Kentucky death toll rises to 26 amid fresh flood threat

HINDMAN, Ky. (AP) — The death toll from massive flooding in Kentucky rose to 26 on Sunday and several dozen people are still missing amid the threat of more heavy rain.

Kentucky Gov. Andy Beshear said the death toll rose by one as of Saturday from last week’s storms.

Beshear said the number will likely rise significantly and it could take weeks to find all the victims. Up to 37 people are missing, according to a daily update from the Federal Emergency Management Agency.

Additionally, more flash flooding was possible in parts of Appalachia on Sunday and Monday as the latest storms move through, the National Weather Service said. Rainfall rates of 1 to 2 inches per hour were possible in some of the same areas that flooded last week.

A dozen shelters were open for flood victims in Kentucky with 388 occupants Sunday, according to FEMA.

At a news conference in Knott County, Beshear praised the quick arrival of FEMA tow trucks but noted several challenges to the recovery, including the threat of more rain and flooding and damage to critical infrastructure.

“We have dozens of bridges that are out – making it difficult for people to get to, making it difficult to get water to people,” he said. “We have entire water systems down and we’re working hard to get up.”

Beshear said it will remain difficult, even a week from now, to “have a firm number of those who are counted. It’s communication issues — there’s also not necessarily, in some of these areas, a firm number of people who they lived there first.”

Among the survival stories that continue to emerge, a 17-year-old girl whose Whitesburg home flooded Thursday put her dog in a plastic container and swam 70 meters to safety on a neighbor’s roof. Chloe Adams waited hours until daylight before a relative arrived in a kayak and took them to safety, first taking her dog, Sandy, and then the teenager.

“My daughter is safe and secure tonight,” her father, Terry Adams, said in a Facebook post. “We lost everything today…everything but what matters most.”

On an overcast morning in downtown Hindman, about 200 miles (322 kilometers) southeast of Louisville, a crew cleared debris that had piled up along storefronts. Nearby, a vehicle was perched upside down in Troublesome Creek, now back on its trash-strewn banks.

Workers toiled relentlessly through mud-filled sidewalks and streets.

“We’ll be here unless there’s a flood,” said Tom Jackson, who is among the workers.

Jackson was with a crew from Corbin, Kentucky, where he is the city’s recycling director, about a two-hour drive from Hindman.

His crew worked all day Saturday and the mud and debris was so thick they were able to clear an eighth of a mile of the road. The water had rushed down the hillsides with such force that it bent the signs.

“I’ve never seen water like this,” Jackson said.

Attendance was thin for the Sunday morning service at Hindman’s First Baptist Church. Parishioners who rarely miss a service were returning home to clean up their duties caused by flooding and mud.

“We’ve already had all kinds of people let us know they can’t even be here today because of their condition,” Pastor Mike Caudill said.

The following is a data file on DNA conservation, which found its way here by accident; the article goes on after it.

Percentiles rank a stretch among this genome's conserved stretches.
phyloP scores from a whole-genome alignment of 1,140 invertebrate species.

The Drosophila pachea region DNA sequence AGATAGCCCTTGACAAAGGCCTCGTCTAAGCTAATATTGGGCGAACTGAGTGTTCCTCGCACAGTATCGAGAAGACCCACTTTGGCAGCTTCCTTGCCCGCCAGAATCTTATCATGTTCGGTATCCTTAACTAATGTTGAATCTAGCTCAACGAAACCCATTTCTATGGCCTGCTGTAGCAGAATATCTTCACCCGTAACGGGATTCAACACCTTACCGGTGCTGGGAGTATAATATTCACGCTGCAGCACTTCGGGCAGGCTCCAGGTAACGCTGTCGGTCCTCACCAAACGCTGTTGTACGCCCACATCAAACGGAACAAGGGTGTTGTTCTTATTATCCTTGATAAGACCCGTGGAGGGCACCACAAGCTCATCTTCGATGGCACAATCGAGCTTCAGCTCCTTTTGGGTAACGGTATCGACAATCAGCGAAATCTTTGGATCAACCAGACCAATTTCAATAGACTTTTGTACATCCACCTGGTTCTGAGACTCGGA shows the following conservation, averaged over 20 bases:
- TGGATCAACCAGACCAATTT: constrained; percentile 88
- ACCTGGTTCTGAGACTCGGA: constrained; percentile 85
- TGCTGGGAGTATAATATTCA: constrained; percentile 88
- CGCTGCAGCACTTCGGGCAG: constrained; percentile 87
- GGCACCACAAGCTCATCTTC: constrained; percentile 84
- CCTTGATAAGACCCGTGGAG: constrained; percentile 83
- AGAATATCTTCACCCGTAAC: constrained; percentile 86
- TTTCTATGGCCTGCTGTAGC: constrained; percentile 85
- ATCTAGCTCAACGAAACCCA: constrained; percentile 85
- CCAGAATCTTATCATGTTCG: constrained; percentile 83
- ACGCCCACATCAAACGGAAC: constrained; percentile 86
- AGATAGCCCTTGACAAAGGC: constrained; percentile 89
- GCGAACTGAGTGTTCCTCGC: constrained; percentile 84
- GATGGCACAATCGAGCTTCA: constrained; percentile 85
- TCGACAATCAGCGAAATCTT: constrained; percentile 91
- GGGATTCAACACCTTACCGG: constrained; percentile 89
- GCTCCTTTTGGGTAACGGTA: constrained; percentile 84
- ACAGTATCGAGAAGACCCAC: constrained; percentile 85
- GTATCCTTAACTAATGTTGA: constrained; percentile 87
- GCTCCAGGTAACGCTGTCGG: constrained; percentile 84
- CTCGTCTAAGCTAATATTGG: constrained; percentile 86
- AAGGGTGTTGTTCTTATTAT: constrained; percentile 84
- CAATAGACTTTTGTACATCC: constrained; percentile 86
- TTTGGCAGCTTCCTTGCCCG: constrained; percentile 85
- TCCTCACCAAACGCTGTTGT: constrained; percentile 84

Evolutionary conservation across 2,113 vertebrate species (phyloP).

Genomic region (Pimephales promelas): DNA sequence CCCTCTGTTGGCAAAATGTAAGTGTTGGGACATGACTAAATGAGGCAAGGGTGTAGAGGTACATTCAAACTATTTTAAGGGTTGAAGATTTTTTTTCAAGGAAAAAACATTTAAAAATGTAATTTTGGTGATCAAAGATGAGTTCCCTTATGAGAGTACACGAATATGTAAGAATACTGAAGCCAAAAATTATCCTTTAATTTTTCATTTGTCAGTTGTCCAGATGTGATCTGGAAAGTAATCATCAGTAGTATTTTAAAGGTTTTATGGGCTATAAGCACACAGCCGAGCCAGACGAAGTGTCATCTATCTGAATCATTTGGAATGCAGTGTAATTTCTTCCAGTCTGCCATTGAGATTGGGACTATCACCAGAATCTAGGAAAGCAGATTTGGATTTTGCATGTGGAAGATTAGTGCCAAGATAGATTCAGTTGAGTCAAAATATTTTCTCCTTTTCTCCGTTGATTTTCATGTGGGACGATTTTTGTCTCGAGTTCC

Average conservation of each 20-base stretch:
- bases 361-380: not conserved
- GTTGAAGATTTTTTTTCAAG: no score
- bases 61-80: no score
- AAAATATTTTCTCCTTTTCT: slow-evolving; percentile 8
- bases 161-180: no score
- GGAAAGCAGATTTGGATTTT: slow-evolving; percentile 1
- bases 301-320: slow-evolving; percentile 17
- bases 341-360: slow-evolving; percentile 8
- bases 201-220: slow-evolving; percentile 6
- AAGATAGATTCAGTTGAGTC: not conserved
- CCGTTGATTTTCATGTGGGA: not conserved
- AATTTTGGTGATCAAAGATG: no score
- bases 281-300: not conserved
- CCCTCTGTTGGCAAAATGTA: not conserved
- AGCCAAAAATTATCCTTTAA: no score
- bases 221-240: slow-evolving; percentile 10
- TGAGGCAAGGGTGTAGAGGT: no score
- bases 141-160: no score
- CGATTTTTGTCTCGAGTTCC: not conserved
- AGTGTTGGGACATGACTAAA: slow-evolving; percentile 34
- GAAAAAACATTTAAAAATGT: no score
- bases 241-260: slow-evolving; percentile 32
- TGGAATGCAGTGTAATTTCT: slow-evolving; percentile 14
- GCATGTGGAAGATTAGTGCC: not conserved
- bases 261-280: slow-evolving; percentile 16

His church has stepped in to help the struggling community, serving meals and setting up tents for people to pick up cleaning and personal hygiene items.

The ordeal is especially difficult for those who have not heard from loved ones since flash floods hit the area.

“We have people hoping and praying that the reason their loved one hasn’t contacted them is because they don’t have cell service,” Caudill said.

Asked what he says to people struggling because their homes and communities have been destroyed by the floods, he said: “I say we know we live in a troubled world. There are storms somewhere every day. There is disruption all the time. But that’s no excuse for not showing up and being there to make a difference.”

In Knott County, where it rained intermittently Sunday, bags full of clothes and photos were piled on the front porch of retired teacher Teresa Perry Reynolds, along with furniture that was too damaged to save.

“There are memories there,” she said of the family photos she and her husband were able to find. As she chatted on the side of the road next to her waterlogged home, someone stopped and asked her if she was okay. She responded by repeating her faith in God.

She and her husband, a retired school principal, would have taken shelter in their 44-foot travel trailer, but it was overwhelmed by floodwaters. They found her husband’s wallet after searching for a day and a half. He stayed behind as they escaped the rapidly rising water and went to a neighbor’s house.

“All I know is that I’m homeless and I have people taking care of me,” she said.

The rain stopped early Friday after parts of eastern Kentucky received between 8 and 10 1/2 inches (20-27 cm) over a 48-hour period. About 13,000 utility customers in Kentucky remained without power Sunday, poweroutage.us reported.

President Joe Biden declared a federal disaster to direct relief money to more than a dozen Kentucky counties.

Last week’s flooding extended into West Virginia, where Gov. Jim Justice declared a state of emergency for six southern counties, and into Virginia, where Gov. Glenn Youngkin also issued an emergency declaration that allowed officials to mobilize resources in the flooded Southwest her condition.

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Raby reported from Charleston, West Virginia. Associated Press writer Kevin McGill in New Orleans contributed to this report.

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